In the latter stages of clinical development and when preparing for commercial manufacturing, companies often dedicate considerable resources to building a new state-of-the-art manufacturing facility. However, planning for success early on allows for streamlining the process of finding an appropriate manufacturing environment, one that is flexible enough to accommodate further expansion through either scaling up or scaling out, depending on the intended scale of commercial manufacturing. A scale-up strategy may not require a large footprint expansion, but a scaling out of manufacturing, involving replication of manufacturing unit operations will. In view of the inevitable challenges involved in the product development cycle, it is advisable to develop a CGMP facility strategy early on to address manufacturing facility requirements.1
 
When planning for success, it is important to consider the following questions when designing or selecting a facility for biologic product manufacturing:
 
  • What is the appropriate and flexible environment for manufacturing your product, based on your current state of manufacturing?
  • Can you make an earlier move to manufacturing platforms that are more environmentally protected and more amenable to aseptic sampling?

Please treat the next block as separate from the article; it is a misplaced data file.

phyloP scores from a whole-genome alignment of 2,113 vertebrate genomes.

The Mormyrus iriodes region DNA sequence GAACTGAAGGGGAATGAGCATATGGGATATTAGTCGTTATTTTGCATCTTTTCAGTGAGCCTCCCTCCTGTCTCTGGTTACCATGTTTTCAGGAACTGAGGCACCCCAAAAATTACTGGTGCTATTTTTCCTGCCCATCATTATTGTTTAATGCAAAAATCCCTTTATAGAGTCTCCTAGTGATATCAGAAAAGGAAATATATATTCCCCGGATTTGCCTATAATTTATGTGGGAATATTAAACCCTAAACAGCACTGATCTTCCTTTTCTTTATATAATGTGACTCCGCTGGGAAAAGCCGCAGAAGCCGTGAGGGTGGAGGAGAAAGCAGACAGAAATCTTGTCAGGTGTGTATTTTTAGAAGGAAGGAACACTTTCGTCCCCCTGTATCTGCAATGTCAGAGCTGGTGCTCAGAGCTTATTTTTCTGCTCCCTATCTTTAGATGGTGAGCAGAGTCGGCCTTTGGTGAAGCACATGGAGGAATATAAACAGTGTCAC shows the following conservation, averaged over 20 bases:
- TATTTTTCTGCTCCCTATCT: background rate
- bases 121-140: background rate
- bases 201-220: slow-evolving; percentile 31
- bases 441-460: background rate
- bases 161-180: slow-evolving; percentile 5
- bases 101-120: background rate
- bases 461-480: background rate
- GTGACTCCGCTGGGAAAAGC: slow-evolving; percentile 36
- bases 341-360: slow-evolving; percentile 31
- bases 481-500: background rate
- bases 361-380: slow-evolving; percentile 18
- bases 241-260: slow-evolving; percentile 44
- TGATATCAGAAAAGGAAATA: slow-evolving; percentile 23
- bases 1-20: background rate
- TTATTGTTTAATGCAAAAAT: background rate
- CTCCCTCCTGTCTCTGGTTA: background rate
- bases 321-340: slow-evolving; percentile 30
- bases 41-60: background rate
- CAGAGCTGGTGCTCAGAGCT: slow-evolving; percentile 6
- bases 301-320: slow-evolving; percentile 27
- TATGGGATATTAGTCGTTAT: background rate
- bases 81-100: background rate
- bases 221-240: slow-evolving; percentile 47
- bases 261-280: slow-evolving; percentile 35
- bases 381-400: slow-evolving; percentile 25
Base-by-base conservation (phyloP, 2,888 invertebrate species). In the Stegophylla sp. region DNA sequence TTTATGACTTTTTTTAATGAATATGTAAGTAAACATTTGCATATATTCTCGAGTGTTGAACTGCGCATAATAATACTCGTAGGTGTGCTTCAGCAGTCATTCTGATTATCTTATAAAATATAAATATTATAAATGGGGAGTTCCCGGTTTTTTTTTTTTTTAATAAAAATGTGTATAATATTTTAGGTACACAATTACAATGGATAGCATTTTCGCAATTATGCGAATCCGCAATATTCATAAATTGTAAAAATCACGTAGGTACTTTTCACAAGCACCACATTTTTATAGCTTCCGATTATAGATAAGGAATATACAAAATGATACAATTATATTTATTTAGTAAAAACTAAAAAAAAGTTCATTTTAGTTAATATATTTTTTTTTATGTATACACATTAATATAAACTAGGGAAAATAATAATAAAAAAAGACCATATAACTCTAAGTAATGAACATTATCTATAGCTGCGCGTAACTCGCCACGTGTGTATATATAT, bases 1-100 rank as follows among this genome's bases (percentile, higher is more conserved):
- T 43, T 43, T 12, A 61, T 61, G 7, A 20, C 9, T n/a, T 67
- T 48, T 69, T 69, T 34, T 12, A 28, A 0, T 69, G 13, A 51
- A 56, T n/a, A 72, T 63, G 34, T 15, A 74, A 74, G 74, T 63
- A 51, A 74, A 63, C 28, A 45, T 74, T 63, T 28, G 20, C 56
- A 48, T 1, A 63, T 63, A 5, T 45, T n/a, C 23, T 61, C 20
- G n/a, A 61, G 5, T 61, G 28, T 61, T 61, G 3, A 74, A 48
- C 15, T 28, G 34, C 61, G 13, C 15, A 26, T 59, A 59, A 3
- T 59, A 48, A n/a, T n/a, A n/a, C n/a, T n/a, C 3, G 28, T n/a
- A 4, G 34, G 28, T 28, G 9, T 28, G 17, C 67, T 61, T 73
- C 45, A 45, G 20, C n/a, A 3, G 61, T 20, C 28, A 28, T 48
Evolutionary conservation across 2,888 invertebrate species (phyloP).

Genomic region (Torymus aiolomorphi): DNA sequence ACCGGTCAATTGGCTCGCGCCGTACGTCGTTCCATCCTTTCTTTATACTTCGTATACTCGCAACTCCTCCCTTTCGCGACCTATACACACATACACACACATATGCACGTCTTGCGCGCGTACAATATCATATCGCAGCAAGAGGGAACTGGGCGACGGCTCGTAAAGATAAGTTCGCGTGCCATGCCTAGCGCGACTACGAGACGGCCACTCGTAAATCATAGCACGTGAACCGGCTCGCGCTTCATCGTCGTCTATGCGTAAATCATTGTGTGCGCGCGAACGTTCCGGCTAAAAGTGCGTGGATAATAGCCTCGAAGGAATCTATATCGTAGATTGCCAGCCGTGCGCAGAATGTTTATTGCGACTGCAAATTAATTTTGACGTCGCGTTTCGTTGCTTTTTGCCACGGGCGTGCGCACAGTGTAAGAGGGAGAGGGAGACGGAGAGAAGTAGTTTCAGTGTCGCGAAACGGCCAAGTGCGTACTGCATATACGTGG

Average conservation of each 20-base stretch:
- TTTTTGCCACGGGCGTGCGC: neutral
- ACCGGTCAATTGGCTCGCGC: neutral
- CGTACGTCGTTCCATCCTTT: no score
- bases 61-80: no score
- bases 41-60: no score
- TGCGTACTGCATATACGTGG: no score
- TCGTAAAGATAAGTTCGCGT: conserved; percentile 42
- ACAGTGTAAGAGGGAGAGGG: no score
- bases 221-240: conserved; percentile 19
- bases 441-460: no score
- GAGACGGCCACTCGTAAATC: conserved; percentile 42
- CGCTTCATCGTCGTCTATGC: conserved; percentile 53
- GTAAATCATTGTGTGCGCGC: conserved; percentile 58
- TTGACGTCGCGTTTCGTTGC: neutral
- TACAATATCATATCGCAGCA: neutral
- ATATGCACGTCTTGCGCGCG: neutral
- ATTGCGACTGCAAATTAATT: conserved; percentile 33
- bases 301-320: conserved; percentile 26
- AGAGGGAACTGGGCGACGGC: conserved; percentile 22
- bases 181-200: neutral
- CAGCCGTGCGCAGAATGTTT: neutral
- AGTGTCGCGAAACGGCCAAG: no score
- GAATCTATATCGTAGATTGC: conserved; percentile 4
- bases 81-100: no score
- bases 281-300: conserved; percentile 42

• If not, what are the available manufacturing platforms that are suitable for automation of your process? Are there any existing, functionally closed, platforms that allow you to manufacture products that would require less environmental control and monitoring?
  • Can you use isolators as part of your manufacturing?
  • What is your plan for commercial manufacturing scaling up or scaling out?
  • Will you be using a contract managing organization (CMO) and, if so, do you have an appropriate quality agreement in place to ensure robust manufacture of your product?
  • Have you discussed your plan for commercial scale manufacturing with the regulatory agency?
 
Companies can enlist the services of third-party consultants who provide strategic guidance about an overall manufacturing plan from the phase 1 clinical trial through commercialization for biologic products.
 
Establishing CMC readiness